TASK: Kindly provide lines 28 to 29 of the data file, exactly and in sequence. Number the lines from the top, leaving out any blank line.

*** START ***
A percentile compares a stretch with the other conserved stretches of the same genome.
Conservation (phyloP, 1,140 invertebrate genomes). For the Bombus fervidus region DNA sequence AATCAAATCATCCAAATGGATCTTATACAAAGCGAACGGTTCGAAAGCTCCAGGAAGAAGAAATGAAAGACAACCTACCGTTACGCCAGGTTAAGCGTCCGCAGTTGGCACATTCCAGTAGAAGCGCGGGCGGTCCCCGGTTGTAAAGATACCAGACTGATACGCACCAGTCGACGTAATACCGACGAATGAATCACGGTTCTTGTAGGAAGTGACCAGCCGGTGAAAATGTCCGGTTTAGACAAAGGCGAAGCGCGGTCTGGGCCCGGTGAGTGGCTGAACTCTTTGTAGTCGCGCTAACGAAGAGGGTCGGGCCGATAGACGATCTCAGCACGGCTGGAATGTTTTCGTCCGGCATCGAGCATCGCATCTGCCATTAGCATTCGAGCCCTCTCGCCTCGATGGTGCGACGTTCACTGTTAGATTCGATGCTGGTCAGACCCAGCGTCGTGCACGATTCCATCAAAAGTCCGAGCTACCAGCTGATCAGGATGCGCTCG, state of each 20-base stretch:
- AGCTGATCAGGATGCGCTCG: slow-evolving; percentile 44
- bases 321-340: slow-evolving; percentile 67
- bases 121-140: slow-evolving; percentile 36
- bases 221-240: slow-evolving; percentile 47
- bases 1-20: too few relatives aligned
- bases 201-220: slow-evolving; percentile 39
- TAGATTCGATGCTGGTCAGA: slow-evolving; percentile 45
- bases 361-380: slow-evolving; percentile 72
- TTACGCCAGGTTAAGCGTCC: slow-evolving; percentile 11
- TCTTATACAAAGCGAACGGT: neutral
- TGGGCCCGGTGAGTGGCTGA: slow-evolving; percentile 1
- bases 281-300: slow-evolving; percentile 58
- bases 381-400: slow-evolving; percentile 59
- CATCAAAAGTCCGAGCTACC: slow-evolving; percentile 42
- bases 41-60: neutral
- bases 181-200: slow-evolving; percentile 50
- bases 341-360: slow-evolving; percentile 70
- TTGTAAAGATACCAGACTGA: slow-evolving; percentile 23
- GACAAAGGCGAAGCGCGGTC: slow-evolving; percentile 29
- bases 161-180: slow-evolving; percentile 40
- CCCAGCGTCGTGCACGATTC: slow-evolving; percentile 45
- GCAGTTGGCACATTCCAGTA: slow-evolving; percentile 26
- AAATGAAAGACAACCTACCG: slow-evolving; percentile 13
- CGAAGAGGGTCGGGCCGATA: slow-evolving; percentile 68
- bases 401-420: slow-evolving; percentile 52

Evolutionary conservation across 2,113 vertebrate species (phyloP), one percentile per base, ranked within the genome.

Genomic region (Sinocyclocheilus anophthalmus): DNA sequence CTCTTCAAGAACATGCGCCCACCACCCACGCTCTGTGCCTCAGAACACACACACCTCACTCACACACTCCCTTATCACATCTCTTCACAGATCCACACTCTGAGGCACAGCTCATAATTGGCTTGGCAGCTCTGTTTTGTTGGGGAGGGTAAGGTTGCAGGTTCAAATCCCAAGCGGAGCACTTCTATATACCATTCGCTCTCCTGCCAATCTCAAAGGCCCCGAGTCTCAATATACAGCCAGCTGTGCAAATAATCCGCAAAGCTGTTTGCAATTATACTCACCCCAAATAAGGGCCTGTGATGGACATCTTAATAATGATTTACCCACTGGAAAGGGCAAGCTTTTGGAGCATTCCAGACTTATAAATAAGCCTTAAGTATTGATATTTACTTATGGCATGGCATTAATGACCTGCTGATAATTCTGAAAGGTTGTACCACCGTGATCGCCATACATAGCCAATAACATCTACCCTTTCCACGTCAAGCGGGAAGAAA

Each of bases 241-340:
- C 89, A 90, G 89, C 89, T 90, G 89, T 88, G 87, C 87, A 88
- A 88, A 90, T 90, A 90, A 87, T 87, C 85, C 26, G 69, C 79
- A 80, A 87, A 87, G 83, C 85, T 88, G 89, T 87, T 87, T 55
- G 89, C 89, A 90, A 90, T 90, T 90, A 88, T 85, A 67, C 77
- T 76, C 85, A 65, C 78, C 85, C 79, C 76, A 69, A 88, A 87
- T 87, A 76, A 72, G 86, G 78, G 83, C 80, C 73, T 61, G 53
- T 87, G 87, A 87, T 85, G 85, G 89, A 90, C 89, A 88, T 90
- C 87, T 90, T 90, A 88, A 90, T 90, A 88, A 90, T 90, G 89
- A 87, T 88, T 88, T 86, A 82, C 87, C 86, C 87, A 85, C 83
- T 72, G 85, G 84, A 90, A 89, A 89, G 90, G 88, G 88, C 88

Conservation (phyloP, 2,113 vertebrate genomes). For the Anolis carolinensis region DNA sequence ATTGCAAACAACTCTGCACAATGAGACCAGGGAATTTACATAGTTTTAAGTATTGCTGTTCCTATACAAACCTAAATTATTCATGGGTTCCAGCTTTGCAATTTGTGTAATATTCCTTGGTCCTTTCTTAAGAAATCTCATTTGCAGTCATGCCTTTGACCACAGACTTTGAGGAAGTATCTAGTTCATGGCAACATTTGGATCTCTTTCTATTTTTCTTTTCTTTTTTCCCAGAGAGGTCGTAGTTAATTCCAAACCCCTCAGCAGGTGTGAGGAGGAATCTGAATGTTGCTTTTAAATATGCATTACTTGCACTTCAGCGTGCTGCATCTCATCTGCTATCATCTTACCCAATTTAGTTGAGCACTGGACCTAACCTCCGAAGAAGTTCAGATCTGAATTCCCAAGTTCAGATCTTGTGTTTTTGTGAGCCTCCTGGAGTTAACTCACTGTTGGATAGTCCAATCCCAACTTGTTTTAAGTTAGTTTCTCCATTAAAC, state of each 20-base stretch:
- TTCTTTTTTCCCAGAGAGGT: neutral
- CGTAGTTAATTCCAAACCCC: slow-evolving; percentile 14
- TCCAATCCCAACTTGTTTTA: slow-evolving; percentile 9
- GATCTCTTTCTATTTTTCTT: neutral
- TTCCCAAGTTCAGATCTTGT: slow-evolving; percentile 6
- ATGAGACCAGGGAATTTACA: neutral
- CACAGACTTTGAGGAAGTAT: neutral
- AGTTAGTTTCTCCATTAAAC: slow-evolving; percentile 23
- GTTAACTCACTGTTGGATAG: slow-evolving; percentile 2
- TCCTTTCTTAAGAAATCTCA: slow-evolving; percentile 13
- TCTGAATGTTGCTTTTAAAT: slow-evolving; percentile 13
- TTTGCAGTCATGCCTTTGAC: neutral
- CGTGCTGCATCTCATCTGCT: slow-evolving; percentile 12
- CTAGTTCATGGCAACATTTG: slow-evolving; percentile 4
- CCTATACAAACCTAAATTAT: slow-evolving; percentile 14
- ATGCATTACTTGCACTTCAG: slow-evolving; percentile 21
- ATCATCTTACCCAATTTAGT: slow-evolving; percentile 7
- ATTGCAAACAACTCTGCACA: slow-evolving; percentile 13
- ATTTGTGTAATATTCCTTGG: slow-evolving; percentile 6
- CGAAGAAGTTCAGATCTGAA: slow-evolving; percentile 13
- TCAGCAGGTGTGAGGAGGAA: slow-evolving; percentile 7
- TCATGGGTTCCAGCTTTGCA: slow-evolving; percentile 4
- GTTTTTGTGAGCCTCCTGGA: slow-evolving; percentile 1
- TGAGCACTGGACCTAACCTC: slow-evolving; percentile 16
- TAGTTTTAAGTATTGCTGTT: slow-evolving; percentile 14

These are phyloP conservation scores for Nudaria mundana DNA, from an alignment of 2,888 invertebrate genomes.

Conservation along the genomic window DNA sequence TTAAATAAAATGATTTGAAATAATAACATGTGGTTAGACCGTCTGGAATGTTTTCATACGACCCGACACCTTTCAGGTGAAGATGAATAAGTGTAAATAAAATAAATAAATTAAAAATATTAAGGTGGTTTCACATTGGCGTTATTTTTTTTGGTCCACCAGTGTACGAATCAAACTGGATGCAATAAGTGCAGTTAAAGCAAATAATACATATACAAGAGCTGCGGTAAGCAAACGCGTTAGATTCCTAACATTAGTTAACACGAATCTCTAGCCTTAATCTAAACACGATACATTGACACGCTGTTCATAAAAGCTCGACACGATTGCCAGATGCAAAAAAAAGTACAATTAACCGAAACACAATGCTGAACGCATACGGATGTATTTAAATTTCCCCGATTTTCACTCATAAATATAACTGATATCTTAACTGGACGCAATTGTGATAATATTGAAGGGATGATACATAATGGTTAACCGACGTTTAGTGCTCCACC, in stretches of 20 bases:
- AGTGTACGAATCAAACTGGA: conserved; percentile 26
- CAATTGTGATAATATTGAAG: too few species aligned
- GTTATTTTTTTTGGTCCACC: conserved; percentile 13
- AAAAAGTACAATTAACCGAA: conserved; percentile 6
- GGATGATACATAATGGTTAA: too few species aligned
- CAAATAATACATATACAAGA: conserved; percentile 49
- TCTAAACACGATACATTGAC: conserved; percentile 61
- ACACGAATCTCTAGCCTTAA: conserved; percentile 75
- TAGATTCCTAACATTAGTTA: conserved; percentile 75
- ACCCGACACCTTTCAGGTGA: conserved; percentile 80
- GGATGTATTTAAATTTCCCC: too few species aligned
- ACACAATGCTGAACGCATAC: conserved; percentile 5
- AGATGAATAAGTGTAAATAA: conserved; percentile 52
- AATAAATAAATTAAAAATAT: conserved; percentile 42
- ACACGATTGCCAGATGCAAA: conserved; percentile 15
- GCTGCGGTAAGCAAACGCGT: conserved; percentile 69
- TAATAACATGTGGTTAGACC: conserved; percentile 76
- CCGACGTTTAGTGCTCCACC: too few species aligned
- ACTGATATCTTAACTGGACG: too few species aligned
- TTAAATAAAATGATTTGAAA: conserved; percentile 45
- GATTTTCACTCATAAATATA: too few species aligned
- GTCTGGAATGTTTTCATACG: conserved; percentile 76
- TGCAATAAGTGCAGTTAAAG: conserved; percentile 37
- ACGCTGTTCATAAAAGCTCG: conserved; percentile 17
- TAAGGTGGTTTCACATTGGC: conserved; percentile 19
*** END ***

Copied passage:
Evolutionary conservation across 2,113 vertebrate species (phyloP), one percentile per base, ranked within the genome.

Genomic region (Sinocyclocheilus anophthalmus): DNA sequence CTCTTCAAGAACATGCGCCCACCACCCACGCTCTGTGCCTCAGAACACACACACCTCACTCACACACTCCCTTATCACATCTCTTCACAGATCCACACTCTGAGGCACAGCTCATAATTGGCTTGGCAGCTCTGTTTTGTTGGGGAGGGTAAGGTTGCAGGTTCAAATCCCAAGCGGAGCACTTCTATATACCATTCGCTCTCCTGCCAATCTCAAAGGCCCCGAGTCTCAATATACAGCCAGCTGTGCAAATAATCCGCAAAGCTGTTTGCAATTATACTCACCCCAAATAAGGGCCTGTGATGGACATCTTAATAATGATTTACCCACTGGAAAGGGCAAGCTTTTGGAGCATTCCAGACTTATAAATAAGCCTTAAGTATTGATATTTACTTATGGCATGGCATTAATGACCTGCTGATAATTCTGAAAGGTTGTACCACCGTGATCGCCATACATAGCCAATAACATCTACCCTTTCCACGTCAAGCGGGAAGAAA